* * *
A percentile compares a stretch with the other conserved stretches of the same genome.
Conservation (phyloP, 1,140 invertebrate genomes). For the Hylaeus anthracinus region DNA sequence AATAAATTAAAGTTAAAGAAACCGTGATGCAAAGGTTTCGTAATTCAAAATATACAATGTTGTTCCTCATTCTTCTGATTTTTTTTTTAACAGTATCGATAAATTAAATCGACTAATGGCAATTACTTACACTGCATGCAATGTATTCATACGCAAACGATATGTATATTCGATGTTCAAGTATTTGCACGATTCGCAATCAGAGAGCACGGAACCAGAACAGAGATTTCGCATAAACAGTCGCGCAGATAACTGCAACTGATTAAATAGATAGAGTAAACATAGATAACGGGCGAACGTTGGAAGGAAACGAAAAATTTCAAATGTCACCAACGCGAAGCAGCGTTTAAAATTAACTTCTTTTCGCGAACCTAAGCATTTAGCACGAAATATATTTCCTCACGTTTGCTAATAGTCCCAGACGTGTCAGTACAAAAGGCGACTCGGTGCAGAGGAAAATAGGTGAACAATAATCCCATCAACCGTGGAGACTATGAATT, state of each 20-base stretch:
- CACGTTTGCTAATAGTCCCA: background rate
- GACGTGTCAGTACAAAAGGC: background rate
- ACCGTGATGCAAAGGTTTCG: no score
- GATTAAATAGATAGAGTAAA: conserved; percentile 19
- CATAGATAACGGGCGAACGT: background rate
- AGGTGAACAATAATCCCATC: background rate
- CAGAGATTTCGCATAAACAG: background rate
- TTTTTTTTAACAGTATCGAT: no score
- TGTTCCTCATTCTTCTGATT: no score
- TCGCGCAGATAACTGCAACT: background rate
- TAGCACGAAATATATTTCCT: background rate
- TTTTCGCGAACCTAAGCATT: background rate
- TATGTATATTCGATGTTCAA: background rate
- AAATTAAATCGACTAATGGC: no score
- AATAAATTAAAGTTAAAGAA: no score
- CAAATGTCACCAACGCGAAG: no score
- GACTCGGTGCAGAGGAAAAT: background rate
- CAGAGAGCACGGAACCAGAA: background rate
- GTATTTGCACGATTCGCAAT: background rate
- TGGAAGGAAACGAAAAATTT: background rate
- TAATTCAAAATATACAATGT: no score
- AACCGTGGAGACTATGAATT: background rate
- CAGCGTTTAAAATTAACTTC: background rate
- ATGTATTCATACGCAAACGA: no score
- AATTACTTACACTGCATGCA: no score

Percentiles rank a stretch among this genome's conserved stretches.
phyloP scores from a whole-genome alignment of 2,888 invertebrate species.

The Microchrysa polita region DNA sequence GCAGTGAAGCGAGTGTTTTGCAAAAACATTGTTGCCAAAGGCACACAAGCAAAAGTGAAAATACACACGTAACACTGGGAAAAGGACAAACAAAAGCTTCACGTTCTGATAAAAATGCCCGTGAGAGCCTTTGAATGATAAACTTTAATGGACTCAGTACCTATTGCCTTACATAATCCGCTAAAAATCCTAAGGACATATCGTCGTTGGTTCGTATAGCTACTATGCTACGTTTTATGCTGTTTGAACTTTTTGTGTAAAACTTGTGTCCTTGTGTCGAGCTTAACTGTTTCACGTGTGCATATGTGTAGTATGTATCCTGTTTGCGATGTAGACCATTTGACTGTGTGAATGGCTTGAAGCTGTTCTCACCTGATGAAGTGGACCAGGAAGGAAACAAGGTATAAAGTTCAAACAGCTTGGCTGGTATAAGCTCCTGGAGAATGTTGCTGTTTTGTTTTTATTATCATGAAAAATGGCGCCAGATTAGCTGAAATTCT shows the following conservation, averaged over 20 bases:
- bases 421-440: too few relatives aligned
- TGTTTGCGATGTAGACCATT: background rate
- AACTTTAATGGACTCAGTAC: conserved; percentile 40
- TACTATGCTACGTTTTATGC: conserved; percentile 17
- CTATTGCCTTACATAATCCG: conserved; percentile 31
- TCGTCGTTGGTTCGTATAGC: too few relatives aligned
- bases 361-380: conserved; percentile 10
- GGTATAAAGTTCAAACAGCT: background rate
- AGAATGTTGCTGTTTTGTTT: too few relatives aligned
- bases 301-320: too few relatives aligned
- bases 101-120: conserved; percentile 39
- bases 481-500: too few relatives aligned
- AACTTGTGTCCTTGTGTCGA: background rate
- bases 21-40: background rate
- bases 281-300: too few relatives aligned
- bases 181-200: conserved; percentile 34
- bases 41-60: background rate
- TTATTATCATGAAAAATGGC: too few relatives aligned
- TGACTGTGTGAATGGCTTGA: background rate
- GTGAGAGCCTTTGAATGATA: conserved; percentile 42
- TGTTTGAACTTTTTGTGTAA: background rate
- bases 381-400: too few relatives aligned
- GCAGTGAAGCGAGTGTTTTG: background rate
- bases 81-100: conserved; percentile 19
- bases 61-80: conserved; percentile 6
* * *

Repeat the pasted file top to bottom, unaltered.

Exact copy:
A percentile compares a stretch with the other conserved stretches of the same genome.
Conservation (phyloP, 1,140 invertebrate genomes). For the Hylaeus anthracinus region DNA sequence AATAAATTAAAGTTAAAGAAACCGTGATGCAAAGGTTTCGTAATTCAAAATATACAATGTTGTTCCTCATTCTTCTGATTTTTTTTTTAACAGTATCGATAAATTAAATCGACTAATGGCAATTACTTACACTGCATGCAATGTATTCATACGCAAACGATATGTATATTCGATGTTCAAGTATTTGCACGATTCGCAATCAGAGAGCACGGAACCAGAACAGAGATTTCGCATAAACAGTCGCGCAGATAACTGCAACTGATTAAATAGATAGAGTAAACATAGATAACGGGCGAACGTTGGAAGGAAACGAAAAATTTCAAATGTCACCAACGCGAAGCAGCGTTTAAAATTAACTTCTTTTCGCGAACCTAAGCATTTAGCACGAAATATATTTCCTCACGTTTGCTAATAGTCCCAGACGTGTCAGTACAAAAGGCGACTCGGTGCAGAGGAAAATAGGTGAACAATAATCCCATCAACCGTGGAGACTATGAATT, state of each 20-base stretch:
- CACGTTTGCTAATAGTCCCA: background rate
- GACGTGTCAGTACAAAAGGC: background rate
- ACCGTGATGCAAAGGTTTCG: no score
- GATTAAATAGATAGAGTAAA: conserved; percentile 19
- CATAGATAACGGGCGAACGT: background rate
- AGGTGAACAATAATCCCATC: background rate
- CAGAGATTTCGCATAAACAG: background rate
- TTTTTTTTAACAGTATCGAT: no score
- TGTTCCTCATTCTTCTGATT: no score
- TCGCGCAGATAACTGCAACT: background rate
- TAGCACGAAATATATTTCCT: background rate
- TTTTCGCGAACCTAAGCATT: background rate
- TATGTATATTCGATGTTCAA: background rate
- AAATTAAATCGACTAATGGC: no score
- AATAAATTAAAGTTAAAGAA: no score
- CAAATGTCACCAACGCGAAG: no score
- GACTCGGTGCAGAGGAAAAT: background rate
- CAGAGAGCACGGAACCAGAA: background rate
- GTATTTGCACGATTCGCAAT: background rate
- TGGAAGGAAACGAAAAATTT: background rate
- TAATTCAAAATATACAATGT: no score
- AACCGTGGAGACTATGAATT: background rate
- CAGCGTTTAAAATTAACTTC: background rate
- ATGTATTCATACGCAAACGA: no score
- AATTACTTACACTGCATGCA: no score

Percentiles rank a stretch among this genome's conserved stretches.
phyloP scores from a whole-genome alignment of 2,888 invertebrate species.

The Microchrysa polita region DNA sequence GCAGTGAAGCGAGTGTTTTGCAAAAACATTGTTGCCAAAGGCACACAAGCAAAAGTGAAAATACACACGTAACACTGGGAAAAGGACAAACAAAAGCTTCACGTTCTGATAAAAATGCCCGTGAGAGCCTTTGAATGATAAACTTTAATGGACTCAGTACCTATTGCCTTACATAATCCGCTAAAAATCCTAAGGACATATCGTCGTTGGTTCGTATAGCTACTATGCTACGTTTTATGCTGTTTGAACTTTTTGTGTAAAACTTGTGTCCTTGTGTCGAGCTTAACTGTTTCACGTGTGCATATGTGTAGTATGTATCCTGTTTGCGATGTAGACCATTTGACTGTGTGAATGGCTTGAAGCTGTTCTCACCTGATGAAGTGGACCAGGAAGGAAACAAGGTATAAAGTTCAAACAGCTTGGCTGGTATAAGCTCCTGGAGAATGTTGCTGTTTTGTTTTTATTATCATGAAAAATGGCGCCAGATTAGCTGAAATTCT shows the following conservation, averaged over 20 bases:
- bases 421-440: too few relatives aligned
- TGTTTGCGATGTAGACCATT: background rate
- AACTTTAATGGACTCAGTAC: conserved; percentile 40
- TACTATGCTACGTTTTATGC: conserved; percentile 17
- CTATTGCCTTACATAATCCG: conserved; percentile 31
- TCGTCGTTGGTTCGTATAGC: too few relatives aligned
- bases 361-380: conserved; percentile 10
- GGTATAAAGTTCAAACAGCT: background rate
- AGAATGTTGCTGTTTTGTTT: too few relatives aligned
- bases 301-320: too few relatives aligned
- bases 101-120: conserved; percentile 39
- bases 481-500: too few relatives aligned
- AACTTGTGTCCTTGTGTCGA: background rate
- bases 21-40: background rate
- bases 281-300: too few relatives aligned
- bases 181-200: conserved; percentile 34
- bases 41-60: background rate
- TTATTATCATGAAAAATGGC: too few relatives aligned
- TGACTGTGTGAATGGCTTGA: background rate
- GTGAGAGCCTTTGAATGATA: conserved; percentile 42
- TGTTTGAACTTTTTGTGTAA: background rate
- bases 381-400: too few relatives aligned
- GCAGTGAAGCGAGTGTTTTG: background rate
- bases 81-100: conserved; percentile 19
- bases 61-80: conserved; percentile 6